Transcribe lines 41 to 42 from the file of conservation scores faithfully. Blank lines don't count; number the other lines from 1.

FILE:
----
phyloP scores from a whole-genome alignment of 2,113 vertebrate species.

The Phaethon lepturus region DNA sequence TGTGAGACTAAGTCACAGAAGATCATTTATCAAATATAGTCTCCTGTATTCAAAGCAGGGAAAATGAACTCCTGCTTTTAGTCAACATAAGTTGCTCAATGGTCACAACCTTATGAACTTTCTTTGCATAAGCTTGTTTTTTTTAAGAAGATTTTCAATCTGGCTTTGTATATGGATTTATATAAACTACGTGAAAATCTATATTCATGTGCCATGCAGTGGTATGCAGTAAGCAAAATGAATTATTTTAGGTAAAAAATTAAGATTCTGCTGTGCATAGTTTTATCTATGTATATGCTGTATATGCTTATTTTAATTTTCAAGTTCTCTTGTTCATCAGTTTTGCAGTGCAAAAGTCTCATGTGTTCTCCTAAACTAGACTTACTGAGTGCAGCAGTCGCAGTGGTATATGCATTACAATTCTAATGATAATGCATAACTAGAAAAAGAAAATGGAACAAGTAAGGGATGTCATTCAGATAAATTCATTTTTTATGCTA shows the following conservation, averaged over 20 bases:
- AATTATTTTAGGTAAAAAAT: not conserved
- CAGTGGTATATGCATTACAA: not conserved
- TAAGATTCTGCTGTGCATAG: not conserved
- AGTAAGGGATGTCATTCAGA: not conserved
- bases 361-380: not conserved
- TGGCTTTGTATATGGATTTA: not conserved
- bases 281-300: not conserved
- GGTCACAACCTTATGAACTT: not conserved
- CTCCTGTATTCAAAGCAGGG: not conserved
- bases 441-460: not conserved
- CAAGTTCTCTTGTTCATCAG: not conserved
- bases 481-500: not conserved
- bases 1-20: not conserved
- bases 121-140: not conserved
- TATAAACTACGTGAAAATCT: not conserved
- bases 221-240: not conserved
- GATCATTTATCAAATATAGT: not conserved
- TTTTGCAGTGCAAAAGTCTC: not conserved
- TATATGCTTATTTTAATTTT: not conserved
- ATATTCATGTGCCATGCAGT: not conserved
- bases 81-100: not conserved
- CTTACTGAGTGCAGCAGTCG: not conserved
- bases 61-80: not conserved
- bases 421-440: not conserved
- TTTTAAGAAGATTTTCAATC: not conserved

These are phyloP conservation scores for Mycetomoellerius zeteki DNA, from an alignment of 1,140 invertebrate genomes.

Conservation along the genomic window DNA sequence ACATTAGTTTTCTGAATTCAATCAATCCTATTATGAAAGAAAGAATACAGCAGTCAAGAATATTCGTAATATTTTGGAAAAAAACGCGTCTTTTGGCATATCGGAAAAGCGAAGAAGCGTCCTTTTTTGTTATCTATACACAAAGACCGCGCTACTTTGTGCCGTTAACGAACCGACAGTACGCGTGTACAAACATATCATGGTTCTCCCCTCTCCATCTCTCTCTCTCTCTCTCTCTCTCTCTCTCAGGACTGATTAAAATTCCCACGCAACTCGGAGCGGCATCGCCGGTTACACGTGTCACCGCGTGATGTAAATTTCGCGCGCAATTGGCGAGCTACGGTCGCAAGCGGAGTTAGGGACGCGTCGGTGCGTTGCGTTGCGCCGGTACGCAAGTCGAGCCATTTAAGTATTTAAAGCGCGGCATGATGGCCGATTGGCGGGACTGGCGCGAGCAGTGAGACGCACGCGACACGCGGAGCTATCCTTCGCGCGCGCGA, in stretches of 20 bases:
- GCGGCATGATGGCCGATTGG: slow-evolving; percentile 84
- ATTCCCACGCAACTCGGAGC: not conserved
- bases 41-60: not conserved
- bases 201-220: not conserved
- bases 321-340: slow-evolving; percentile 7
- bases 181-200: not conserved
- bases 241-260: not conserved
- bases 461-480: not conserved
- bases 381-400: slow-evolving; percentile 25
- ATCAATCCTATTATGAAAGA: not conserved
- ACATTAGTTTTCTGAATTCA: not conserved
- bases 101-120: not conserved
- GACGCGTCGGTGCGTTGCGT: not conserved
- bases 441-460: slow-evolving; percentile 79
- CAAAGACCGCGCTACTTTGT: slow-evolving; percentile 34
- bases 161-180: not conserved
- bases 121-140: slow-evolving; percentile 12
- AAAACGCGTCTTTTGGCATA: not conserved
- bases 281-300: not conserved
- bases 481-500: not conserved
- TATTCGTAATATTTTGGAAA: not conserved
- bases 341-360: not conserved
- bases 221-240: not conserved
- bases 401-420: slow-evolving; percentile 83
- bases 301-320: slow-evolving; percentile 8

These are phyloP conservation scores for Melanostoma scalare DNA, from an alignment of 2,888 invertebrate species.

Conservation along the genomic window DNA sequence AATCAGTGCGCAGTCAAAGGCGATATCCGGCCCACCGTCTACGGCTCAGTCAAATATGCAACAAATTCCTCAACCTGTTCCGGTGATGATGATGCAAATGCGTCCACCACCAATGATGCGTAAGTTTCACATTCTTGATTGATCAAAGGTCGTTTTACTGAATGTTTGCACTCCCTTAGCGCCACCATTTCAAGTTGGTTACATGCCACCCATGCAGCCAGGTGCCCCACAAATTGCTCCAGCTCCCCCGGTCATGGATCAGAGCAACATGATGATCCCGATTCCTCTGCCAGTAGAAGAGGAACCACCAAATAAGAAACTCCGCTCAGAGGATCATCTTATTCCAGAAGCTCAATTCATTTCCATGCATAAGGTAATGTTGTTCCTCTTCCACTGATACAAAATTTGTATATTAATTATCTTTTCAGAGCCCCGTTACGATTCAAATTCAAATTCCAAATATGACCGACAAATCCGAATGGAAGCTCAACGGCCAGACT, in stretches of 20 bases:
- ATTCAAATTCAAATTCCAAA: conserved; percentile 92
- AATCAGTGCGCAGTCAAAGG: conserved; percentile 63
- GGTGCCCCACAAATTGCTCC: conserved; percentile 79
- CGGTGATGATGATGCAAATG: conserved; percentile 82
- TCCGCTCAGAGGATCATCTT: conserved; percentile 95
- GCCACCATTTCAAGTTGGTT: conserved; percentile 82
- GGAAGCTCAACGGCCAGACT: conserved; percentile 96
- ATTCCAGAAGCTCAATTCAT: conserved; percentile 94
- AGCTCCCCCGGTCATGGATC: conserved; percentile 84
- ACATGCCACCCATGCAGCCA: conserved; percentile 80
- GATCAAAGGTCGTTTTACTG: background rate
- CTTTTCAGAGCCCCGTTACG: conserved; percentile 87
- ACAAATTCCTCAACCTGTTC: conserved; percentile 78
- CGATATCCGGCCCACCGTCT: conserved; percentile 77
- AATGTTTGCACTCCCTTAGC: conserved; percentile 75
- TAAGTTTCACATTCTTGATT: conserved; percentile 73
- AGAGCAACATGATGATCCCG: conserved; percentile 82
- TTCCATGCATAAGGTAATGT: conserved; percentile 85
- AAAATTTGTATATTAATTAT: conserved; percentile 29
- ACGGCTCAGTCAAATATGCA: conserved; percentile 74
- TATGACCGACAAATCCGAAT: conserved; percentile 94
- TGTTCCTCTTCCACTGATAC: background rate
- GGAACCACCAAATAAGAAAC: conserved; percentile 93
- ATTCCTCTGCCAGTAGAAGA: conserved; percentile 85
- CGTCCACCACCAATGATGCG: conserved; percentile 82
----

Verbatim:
- bases 101-120: not conserved
- GACGCGTCGGTGCGTTGCGT: not conserved